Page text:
Healthy Beginnings

Thinking ahead: What more can be done for Alzheimer’s patients?

Brain inflammation from a source other than the inflammation associated with Alzheimer’s can exacerbate many symptoms of the disease.

We all know that Alzheimer’s is one of the top devastating diseases in modern times, yet many of us may not know that it is much like the 1920s worldwide epidemic of Encephalitis Lethargica (EL) that killed millions and left millions more, according to a 2004 BBC news article, “frozen inside their useless bodies (and living) in institutions.”

Back in the 1920s, the sole medical intervention was palliative relief of symptoms from bacterial infections because penicillin and other antibiotics had not yet been discovered.

Today, it’s similar for Alzheimer’s patients — there is no treatment cure because the actual root cause is still unknown. But for many Alzheimer’s patients, there ARE many health issues that can cause the same symptoms of Alzheimer’s that are unrelated to the disease. As such, there are natural medicines and therapies that can treat those issues and improve function, which currently are not included in conventional care.

Does this sound controversial? Maybe it is, but it is true because many Alzheimer’s patients have hidden concurrent conditions that are mimicking the disease’s symptoms and also could be contributing to other processes of brain degeneration.

Non-Alzheimer’s inflammation

For starters, brain inflammation from a source other than the inflammation associated with Alzheimer’s can exacerbate many symptoms of Alzheimer’s, according to a February 2000 article in the “Journal of Immunology.”

In other words, Alzheimer’s patients can have a concurrent undiagnosed condition, which is causing brain inflammation that interferes with brain function, and the symptoms are assumed to be caused by the Alzheimer’s.

Such sources include food intolerances, sub-clinical infections (viral, bacterial), poor blood sugar regulation (diabetes) due to poor eating habits or diet, excitotoxins in processed foods, and an autoimmune disease (rheumatoid arthritis).

Hence, it is important to have thorough diagnostic tests to rule out or identify the inflammation and then treat. Today, extensive scientific research has determined that specific forms of acupuncture can inhibit brain inflammation and microglial cells’ damage to neurons; as well, there are many natural herbal products that are anti-inflammatory, according to February 2007 article in the journal “Brain Research.”

Also, according to a May 2016 article in “Advance Pharmacological Science,” research has confirmed that certain forms of acupuncture stimulate the release of neuron growth factor, which is necessary for growing neurons to replace lost connections and restore function.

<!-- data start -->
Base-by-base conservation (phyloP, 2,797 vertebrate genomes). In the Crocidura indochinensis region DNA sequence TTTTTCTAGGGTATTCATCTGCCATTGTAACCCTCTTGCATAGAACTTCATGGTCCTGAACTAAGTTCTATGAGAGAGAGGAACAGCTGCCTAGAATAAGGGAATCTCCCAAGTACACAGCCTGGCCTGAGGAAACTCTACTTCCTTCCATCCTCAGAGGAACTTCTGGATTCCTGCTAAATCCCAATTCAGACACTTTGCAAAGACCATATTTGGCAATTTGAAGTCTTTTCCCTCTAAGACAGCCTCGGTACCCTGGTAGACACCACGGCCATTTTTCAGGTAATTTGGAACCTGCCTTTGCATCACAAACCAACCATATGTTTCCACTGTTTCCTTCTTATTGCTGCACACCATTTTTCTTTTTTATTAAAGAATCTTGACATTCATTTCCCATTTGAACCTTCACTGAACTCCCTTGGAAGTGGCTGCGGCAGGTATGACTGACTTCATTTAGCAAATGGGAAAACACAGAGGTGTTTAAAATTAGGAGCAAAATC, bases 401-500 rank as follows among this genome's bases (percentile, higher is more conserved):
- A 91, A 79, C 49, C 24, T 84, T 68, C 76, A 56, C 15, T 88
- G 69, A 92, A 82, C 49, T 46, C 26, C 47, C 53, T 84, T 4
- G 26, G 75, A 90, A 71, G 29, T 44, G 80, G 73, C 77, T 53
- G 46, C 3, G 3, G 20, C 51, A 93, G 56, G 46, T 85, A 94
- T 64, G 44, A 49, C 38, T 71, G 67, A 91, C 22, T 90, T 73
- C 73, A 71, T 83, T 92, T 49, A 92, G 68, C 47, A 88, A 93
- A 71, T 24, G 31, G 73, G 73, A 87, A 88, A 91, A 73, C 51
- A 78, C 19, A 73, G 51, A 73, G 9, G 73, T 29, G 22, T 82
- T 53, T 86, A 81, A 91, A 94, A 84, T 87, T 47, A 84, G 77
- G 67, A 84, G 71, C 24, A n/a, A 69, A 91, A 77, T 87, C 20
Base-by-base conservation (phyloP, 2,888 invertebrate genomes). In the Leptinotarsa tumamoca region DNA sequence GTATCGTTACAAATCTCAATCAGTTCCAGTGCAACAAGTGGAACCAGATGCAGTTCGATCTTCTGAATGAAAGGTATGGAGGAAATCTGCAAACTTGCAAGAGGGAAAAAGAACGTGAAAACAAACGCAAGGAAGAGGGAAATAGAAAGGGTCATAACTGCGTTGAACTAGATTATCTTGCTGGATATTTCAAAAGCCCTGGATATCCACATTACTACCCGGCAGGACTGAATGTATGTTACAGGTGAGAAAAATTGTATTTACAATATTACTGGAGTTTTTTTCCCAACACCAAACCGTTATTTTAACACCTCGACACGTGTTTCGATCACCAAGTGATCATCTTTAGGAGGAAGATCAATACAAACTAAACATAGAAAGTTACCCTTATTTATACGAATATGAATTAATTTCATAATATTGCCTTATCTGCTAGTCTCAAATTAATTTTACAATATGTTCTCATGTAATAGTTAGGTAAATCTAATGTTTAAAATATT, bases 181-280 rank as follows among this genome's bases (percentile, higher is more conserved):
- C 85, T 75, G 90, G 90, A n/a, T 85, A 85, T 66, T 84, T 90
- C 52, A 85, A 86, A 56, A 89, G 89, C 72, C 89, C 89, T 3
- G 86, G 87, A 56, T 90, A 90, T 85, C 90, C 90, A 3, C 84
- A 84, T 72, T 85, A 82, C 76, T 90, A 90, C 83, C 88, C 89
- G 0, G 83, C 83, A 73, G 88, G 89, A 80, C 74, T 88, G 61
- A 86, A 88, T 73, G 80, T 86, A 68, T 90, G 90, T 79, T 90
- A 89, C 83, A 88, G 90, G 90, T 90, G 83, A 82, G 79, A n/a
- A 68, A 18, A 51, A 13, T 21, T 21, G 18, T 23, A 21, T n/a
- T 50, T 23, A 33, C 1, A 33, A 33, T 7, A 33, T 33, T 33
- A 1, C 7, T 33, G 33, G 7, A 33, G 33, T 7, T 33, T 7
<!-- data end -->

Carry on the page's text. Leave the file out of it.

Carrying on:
Inflammation/neuron timing and brain region synchronization

Inflammation can disrupt neuron timing, which in turn interferes with information processing (brain region synchronization), which can present as any type of poor brain function — for Alzheimer’s patients, this can be poor memory, loss of speech and reduced cognition, according to an October 2010 article in “Autonomic Neuroscience.”

Once the inflammation is reduced, it may be necessary to re-establish timing and synchronization just like a manual clock that needs its spring to be “wound” and the hands “set” to the new time. To do this task, today we have computer neurological therapies such as the Interactive Metronome, which is discussed in the March 2013 edition of the Proceedings of the National Academy of Sciences.

Nutrient deficiencies and neuron timing

Another cause of poor neuron timing and asynchronous information processing through the brain is nutrient deficiencies that can be caused by inflammation.

Extensive research has determined that neurotransmitters such as acetylcholine, which is utilized in the hippocampus for memory function, are one of the neurotransmitters affected by inflammation, which in turn cause nutrient deficiencies. Hence, treatment must not be limited to reduction of inflammation, but must also include nutrient supplementation, multiple studies suggest.

What is exciting is that most Alzheimer’s patients have not had appropriate diagnostic work-ups and treatment with these natural therapies — thus, a promising opportunity of unexplored territory that may be contributing to their dysfunction can be addressed.

All of the above has been well researched, some by the U.S. Veteran’s Hospital for TBI (Traumatic Brain Injury), yet the insurance industry has not integrated these therapies as benefits, hence the reason why you’ve not been referred. So, while stem cell therapy is still in research, try these natural therapies — they are here and available.

For more information on the therapies and diagnostic tests cited in this article for the treatment of Alzheimer’s and other brain degenerative diseases, contact Van Harding at Tahoe Neuro Healing, located in Truckee, by visiting tahoeneurohealing.com or calling 530-536-5084.


Learn the terms

  • A subclinical disease has no recognizable clinical findings. It is distinct from a clinical disease, which has signs and symptoms that can be recognized. Common subclinical diseases include diabetes and rheumatoid arthritis.
  • Lyme Disease is often not overlooked and not diagnosed. It can be a concurrent infection, which both contributes to brain inflammation and similar brain dysfunction by infection of spirochetes in the brain’s frontal cortex.
  • Common Food Intolerances that can cause brain inflammation and autoimmune diseases against brain tissue and neuron function include: gluten, cow’s dairy, corn, rice, oats, millet and yeast.
  • Interactive Metronome is a computerized biometric technology that measures and improves human timing (neuron firing and brain region synchronization).